• I think this subplot would have made more sense as a part of the next book, when Mary Anne and Dawn are dealing with their own room issues. Better yet, this book and the next one should have been combined into one book somehow. Maybe they originally were one book, but it ended up too long and Ann had to split it up.
  • I can't believe that Richard and Sharon agreed to a wedding that wasn't what they originally wanted, and that they didn't seem that excited about, just to please their teenage daughters. It's nice of them to want to include Mary Anne and Dawn in their decisions, but still. It's their wedding. Also, I'm assuming that the newly married Spiers footed the bill for the dinner at Chez Maurice. They must have loved paying for dinner at the nicest restaurant in town for the entire BSC, plus the Pike triplets.
  • No one ever mentions what Jeff thought of the news that his mother was getting remarried. He just shows up before the wedding and acts really formal around Richard. I would have liked to see Jeff's reaction.

Monday, September 21, 2009

SS #3 Baby-sitters' Winter Vacation

The BSC sits
During their vacation. Try
Having fun instead!
Apparently, SMS takes a week long trip to a Vermont ski lodge every year...yet this is the first and last time we actually see them go. During their time at the lodge, the school holds their annual Winter Carnival. It includes events like snow sculpture and a snowball fight, but the highlights are always the sports competitions. This year, things get a little interesting when a busload of elementary school kids are in an accident on the way to the lodge, and left without any supervision while their teachers are in the hospital. Enter the BSC. Let's see what else they get up to during the week:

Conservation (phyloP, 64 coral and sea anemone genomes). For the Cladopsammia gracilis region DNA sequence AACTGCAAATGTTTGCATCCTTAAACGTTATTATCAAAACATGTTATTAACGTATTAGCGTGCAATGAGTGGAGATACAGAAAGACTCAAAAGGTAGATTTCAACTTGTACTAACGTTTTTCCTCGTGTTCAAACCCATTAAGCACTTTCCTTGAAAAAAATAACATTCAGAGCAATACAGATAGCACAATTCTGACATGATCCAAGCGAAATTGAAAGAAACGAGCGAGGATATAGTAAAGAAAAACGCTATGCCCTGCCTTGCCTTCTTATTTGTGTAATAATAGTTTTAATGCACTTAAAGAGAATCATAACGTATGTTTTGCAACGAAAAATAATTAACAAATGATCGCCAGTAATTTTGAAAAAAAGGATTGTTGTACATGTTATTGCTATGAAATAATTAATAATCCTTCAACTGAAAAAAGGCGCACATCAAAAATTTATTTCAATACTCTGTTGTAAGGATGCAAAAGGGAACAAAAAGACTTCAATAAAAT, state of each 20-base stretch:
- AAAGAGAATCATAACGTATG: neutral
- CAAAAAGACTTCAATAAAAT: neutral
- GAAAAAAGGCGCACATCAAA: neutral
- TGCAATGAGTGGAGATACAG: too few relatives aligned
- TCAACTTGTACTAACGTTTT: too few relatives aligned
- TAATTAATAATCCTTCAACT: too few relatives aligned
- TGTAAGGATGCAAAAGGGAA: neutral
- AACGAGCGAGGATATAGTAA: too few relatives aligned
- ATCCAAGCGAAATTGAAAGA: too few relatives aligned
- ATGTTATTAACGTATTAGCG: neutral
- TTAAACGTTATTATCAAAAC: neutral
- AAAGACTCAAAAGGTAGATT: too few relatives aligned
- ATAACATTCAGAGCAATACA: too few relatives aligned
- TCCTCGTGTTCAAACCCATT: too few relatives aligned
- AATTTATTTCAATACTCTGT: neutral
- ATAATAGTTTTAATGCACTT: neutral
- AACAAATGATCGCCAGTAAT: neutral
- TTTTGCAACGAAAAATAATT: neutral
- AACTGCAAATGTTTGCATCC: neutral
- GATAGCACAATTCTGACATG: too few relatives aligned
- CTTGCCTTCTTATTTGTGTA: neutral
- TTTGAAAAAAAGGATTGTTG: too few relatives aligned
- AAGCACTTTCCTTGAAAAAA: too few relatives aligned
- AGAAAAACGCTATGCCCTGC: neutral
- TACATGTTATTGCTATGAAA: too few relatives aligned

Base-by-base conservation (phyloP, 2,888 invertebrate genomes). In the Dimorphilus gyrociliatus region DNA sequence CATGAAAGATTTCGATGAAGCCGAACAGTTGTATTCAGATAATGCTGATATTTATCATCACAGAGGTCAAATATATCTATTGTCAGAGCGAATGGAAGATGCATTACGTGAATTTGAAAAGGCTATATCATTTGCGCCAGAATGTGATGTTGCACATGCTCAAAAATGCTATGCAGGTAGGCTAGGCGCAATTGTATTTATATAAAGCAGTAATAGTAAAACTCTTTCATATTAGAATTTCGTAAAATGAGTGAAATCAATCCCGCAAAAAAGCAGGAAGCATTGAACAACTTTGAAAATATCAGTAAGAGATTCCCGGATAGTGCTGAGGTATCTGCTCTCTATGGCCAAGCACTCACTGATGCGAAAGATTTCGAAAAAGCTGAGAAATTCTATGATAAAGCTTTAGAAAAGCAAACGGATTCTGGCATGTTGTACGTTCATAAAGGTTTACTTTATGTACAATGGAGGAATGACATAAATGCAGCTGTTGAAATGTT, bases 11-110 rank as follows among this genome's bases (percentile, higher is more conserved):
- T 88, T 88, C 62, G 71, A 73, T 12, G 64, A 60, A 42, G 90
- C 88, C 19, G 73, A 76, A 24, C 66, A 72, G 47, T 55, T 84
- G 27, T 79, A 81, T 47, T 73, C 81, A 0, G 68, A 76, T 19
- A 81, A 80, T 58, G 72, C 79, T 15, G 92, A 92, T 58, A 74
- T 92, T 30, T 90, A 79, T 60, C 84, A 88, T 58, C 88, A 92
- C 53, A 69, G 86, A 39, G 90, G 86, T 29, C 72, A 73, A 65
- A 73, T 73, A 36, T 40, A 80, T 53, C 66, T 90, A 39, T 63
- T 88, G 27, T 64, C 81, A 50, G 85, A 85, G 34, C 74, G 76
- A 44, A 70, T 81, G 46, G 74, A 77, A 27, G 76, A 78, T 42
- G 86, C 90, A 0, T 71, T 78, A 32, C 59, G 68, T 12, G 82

Mary Anne has volunteered to be the trip historian. That means she's in charge of researching the lodge and town, and writing a paper about them when she gets back home. She manages to uncover a possible lodge ghost story during her studies, but the consensus seems to be that people have active imaginations when it comes to stuff like that. When she's not working on her project and avoiding the sports competitions like the plague, she's busy mooning over Logan. He's not at the lodge because his family is in Aruba, and Mary Anne is convinced that he's going to fall in love with some hot island girl. She writes a whole bunch of sappy letters that rival, if not surpass, the one from SS #2 in terms of embarrassment factor. At least Mary Anne realizes that they're stupid and doesn't send them. She does, however, continue to worry until she gets a phone call from Logan. He will apparently die if SMS is snowed in at the lodge and he can't see Mary Anne when he comes back from Aruba, which makes her feel a whole heck of a lot more secure in their relationship.